Biochar

Biochar research by Atkinson Center Fellow, Johannes Lehmann (CSS), is highlighted in the Yale Environment 360 blog 

How Much Can Biochar Slow Climate Change?

February 4, 2014

Biochar

Biochar research by Atkinson Center Fellow, Johannes Lehmann (CSS), is highlighted in the Yale Environment 360 blog:

As Uses of Biochar Expand, Climate Benefits Still Uncertain

Research shows that biochar made from plant fodder and even chicken manure can be used to scrub mercury from power plant emissions and clean up polluted soil. The big question is whether biochar can be produced on a sufficiently large scale to slow or reverse global warming...

Johannes Lehmann, a professor of agricultural science at Cornell University and one of the world’s top experts on biochar, has calculated that if biochar were added to 10 percent of global cropland, the effect would be to sequester 29 billion tons of CO2 equivalent — roughly equal to humanity’s annual greenhouse gas emissions...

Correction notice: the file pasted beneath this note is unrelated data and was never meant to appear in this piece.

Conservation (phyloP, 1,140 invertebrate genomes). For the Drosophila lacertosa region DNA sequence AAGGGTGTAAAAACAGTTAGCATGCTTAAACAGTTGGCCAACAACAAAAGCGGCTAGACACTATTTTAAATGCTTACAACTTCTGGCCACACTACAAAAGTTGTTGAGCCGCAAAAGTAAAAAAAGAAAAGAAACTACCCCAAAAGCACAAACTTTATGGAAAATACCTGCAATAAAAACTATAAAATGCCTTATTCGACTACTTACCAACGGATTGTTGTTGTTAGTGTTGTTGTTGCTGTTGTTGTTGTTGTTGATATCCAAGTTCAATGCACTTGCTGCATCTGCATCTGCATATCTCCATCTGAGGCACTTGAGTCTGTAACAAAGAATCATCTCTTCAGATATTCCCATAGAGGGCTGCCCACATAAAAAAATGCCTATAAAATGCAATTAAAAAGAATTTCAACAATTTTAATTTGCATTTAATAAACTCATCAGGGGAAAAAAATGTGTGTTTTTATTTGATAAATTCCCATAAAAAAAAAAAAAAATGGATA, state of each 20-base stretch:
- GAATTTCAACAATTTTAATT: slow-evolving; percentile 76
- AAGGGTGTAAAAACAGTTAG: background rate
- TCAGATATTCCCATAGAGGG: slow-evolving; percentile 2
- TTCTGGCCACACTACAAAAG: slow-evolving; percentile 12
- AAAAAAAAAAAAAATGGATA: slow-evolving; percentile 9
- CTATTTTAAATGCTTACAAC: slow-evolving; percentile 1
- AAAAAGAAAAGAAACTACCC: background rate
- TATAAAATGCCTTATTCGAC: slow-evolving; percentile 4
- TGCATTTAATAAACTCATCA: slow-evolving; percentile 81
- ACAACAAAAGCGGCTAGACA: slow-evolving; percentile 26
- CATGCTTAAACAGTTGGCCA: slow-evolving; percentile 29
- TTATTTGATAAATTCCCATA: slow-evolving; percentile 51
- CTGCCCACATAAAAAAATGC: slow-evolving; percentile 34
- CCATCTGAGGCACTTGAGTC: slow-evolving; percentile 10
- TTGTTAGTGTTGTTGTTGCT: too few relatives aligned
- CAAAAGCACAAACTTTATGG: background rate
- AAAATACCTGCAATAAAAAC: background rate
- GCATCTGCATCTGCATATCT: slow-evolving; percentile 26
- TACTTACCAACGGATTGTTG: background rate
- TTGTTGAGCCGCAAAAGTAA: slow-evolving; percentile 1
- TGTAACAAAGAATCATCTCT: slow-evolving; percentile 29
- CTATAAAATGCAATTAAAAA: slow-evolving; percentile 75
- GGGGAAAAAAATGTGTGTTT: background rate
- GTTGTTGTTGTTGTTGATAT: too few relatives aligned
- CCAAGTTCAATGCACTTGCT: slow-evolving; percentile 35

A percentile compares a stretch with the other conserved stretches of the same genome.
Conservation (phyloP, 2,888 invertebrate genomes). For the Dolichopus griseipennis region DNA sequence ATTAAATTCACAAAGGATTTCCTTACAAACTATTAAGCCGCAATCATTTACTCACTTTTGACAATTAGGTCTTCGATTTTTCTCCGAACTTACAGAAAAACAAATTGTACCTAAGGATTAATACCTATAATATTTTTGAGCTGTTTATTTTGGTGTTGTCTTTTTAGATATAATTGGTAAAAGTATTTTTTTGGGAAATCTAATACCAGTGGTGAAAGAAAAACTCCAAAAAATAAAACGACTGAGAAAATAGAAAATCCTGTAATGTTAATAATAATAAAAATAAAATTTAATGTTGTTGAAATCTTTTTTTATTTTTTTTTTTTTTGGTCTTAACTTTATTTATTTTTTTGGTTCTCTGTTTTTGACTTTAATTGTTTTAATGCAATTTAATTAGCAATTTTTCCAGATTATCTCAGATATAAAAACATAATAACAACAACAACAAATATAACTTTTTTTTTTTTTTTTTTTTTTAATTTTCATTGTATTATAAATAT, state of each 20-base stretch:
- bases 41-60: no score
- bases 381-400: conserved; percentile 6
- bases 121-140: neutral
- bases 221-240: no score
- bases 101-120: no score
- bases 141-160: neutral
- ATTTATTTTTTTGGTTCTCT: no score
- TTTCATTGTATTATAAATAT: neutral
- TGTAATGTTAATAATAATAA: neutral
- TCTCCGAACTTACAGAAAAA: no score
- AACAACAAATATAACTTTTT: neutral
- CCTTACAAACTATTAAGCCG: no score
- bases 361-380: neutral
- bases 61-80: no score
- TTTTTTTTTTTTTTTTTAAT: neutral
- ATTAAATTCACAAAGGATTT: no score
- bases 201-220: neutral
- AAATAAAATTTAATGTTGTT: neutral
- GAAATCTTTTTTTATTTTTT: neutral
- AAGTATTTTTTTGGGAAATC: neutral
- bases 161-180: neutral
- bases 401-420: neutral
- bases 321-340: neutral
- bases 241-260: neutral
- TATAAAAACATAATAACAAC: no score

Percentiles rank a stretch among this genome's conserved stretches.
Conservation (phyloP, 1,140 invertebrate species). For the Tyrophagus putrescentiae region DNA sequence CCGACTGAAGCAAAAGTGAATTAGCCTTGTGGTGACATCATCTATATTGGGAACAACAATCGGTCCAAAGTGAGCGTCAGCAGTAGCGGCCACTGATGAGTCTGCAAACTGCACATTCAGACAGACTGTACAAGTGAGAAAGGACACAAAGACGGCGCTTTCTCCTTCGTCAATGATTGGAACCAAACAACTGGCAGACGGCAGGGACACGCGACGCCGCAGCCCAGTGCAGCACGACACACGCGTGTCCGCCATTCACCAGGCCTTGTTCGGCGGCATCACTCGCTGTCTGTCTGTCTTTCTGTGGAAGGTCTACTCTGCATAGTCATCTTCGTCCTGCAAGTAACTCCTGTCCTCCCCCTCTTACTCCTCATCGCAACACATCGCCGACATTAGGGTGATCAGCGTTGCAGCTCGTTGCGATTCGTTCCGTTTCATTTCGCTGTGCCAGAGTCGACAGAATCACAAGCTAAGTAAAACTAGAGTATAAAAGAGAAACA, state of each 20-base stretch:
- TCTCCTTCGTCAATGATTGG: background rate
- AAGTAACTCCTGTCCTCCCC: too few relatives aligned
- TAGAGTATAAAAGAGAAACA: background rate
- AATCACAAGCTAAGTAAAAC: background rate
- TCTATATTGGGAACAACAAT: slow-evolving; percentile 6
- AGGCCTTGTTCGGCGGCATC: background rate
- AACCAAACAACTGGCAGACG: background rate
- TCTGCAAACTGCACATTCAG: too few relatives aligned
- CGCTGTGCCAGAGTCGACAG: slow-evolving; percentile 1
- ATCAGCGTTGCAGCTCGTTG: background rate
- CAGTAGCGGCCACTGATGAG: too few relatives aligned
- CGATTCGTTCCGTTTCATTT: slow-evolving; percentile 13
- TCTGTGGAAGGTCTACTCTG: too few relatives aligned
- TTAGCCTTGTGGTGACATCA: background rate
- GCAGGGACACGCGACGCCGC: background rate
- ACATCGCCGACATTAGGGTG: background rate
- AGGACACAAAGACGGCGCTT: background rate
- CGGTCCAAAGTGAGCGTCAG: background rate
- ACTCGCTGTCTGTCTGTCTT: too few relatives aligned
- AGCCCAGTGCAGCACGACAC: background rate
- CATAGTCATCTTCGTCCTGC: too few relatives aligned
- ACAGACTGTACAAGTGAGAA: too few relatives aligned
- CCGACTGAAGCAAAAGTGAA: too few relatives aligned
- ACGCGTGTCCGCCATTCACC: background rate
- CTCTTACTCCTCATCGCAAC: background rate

Lehmann and former NASA climate scientist James Hansen have emphasized that they oppose such plantations and other unsustainable practices as a means to produce biochar. Rather, Lehmann says, biochar should be sourced from the massive amount of waste materials that normal agricultural and forestry production methods leave behind: corn stalks, rice husks, tree trimmings, and the like. And as the chicken manure example described above illustrates, biochar could also help dispose of the large amounts of manure currently generated by poultry and livestock operations...

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Johannes Lehmann, a professor of agricultural science at Cornell University and one of the world’s top experts on biochar, has calculated that if biochar were added to 10 percent of global cropland, the effect would be to sequester 29 billion tons of CO2 equivalent — roughly equal to humanity’s annual greenhouse gas emissions.
Lehmann and former NASA climate scientist James Hansen have emphasized that they oppose such plantations and other unsustainable practices as a means to produce biochar. Rather, Lehmann says, biochar should be sourced from the massive amount of waste materials that normal agricultural and forestry production methods leave behind: corn stalks, rice husks, tree trimmings, and the like. And as the chicken manure example described above illustrates, biochar could also help dispose of the large amounts of manure currently generated by poultry and livestock operations.